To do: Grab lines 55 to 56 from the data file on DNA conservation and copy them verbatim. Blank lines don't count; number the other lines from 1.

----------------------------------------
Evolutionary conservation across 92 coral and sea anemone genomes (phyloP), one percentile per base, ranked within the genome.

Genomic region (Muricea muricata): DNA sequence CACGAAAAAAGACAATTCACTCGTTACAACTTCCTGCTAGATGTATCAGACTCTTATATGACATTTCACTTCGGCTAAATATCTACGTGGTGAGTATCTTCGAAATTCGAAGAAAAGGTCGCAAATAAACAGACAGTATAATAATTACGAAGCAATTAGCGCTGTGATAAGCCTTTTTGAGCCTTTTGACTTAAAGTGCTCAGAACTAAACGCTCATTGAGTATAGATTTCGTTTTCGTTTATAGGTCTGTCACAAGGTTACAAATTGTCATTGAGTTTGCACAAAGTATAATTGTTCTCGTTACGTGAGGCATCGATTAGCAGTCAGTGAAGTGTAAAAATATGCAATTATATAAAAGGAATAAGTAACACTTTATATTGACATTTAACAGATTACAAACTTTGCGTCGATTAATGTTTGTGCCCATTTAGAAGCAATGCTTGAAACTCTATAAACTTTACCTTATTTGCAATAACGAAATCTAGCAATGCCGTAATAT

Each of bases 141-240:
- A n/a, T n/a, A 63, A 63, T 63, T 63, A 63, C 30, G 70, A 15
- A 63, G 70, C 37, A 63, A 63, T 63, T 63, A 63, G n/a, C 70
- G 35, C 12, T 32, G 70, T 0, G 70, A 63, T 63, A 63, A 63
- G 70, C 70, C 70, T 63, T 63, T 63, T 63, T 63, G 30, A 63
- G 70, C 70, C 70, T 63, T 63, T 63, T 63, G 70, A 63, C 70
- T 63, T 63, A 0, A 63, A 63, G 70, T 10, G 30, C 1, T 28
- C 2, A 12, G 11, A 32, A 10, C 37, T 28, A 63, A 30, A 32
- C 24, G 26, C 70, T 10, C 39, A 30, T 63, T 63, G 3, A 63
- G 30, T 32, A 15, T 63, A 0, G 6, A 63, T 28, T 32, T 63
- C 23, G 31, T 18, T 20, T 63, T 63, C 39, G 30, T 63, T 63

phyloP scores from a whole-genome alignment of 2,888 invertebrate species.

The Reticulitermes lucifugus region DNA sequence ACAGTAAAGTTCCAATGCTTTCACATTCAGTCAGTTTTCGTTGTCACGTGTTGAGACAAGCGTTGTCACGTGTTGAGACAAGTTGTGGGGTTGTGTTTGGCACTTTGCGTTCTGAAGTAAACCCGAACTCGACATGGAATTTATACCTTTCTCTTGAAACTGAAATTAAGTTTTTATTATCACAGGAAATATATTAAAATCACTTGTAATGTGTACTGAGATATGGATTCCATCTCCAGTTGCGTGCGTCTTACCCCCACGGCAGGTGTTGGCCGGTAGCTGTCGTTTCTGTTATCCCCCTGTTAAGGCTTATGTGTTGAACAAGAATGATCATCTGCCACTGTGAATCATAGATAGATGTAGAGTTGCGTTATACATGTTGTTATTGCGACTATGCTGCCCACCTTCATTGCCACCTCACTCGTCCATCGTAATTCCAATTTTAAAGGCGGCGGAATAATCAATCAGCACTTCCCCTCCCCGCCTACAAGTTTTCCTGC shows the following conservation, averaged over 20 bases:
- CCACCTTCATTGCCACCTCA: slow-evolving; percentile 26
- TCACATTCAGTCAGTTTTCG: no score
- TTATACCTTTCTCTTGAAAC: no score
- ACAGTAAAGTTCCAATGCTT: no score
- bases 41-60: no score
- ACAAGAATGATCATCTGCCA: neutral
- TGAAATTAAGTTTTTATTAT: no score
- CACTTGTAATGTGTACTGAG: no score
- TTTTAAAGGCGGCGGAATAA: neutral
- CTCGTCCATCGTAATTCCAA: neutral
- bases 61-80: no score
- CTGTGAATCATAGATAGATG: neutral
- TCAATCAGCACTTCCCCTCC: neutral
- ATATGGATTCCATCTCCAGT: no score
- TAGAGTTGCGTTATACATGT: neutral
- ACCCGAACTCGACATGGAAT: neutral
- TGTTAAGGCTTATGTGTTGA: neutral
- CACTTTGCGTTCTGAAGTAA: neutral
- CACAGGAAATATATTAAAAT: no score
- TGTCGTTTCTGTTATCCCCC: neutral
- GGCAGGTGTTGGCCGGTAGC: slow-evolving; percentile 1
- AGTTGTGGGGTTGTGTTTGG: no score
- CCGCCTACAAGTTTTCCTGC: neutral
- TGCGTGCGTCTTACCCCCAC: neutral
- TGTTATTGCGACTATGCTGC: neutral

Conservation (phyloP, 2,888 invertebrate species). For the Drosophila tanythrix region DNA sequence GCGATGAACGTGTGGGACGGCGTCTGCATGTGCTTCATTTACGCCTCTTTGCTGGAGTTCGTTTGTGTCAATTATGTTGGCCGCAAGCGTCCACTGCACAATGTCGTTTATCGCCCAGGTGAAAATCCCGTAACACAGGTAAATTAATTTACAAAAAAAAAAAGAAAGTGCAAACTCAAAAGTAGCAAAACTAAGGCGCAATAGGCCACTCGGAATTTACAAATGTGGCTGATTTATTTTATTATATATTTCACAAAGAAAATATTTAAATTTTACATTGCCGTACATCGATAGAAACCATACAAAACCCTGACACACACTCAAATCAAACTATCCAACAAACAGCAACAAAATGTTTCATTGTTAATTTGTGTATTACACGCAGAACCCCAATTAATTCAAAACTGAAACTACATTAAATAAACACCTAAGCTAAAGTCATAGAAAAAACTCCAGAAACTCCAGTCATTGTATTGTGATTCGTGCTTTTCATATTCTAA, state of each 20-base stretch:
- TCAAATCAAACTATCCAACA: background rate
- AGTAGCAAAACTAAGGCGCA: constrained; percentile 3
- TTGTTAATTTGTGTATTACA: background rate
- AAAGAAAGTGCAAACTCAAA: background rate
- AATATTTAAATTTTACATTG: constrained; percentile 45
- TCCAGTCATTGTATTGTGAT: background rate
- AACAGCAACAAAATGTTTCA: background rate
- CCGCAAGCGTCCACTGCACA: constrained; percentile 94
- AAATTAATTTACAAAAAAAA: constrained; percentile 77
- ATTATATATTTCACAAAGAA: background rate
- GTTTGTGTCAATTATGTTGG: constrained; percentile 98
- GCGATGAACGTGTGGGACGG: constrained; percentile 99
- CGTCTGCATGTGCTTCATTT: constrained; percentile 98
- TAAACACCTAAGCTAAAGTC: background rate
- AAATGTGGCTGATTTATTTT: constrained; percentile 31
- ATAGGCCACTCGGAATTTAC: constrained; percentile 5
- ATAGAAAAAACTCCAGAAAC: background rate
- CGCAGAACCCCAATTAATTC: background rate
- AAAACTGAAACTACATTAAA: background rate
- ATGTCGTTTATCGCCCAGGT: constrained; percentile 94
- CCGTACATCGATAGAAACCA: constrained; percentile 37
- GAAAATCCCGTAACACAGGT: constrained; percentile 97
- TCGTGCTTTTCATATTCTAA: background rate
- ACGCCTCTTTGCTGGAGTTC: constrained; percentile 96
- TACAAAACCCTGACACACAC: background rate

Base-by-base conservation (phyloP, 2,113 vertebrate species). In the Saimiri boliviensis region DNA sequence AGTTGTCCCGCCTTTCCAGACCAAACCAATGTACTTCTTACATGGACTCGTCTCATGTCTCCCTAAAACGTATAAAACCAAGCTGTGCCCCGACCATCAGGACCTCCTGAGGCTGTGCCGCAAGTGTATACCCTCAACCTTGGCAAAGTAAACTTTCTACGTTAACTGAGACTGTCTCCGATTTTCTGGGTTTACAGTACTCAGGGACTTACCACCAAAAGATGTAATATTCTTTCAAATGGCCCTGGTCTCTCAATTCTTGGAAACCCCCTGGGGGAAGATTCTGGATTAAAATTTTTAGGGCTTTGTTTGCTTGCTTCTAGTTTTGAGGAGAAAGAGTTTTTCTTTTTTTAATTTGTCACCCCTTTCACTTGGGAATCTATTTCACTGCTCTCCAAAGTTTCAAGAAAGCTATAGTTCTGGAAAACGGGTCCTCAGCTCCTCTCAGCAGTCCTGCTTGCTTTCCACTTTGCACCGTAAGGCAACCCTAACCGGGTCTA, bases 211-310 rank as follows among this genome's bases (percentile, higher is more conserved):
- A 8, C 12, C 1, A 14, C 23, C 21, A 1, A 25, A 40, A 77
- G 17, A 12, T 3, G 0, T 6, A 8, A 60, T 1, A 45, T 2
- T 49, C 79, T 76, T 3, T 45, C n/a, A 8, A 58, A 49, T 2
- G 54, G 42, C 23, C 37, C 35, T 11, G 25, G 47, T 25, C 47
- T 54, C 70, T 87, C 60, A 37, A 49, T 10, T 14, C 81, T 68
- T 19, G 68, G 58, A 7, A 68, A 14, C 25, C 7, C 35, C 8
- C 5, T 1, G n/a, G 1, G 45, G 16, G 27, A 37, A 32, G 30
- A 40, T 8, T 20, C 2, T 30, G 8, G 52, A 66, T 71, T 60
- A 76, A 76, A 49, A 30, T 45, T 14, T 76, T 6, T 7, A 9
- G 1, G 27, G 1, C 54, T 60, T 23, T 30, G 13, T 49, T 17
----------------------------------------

- TAAACACCTAAGCTAAAGTC: background rate
- AAATGTGGCTGATTTATTTT: constrained; percentile 31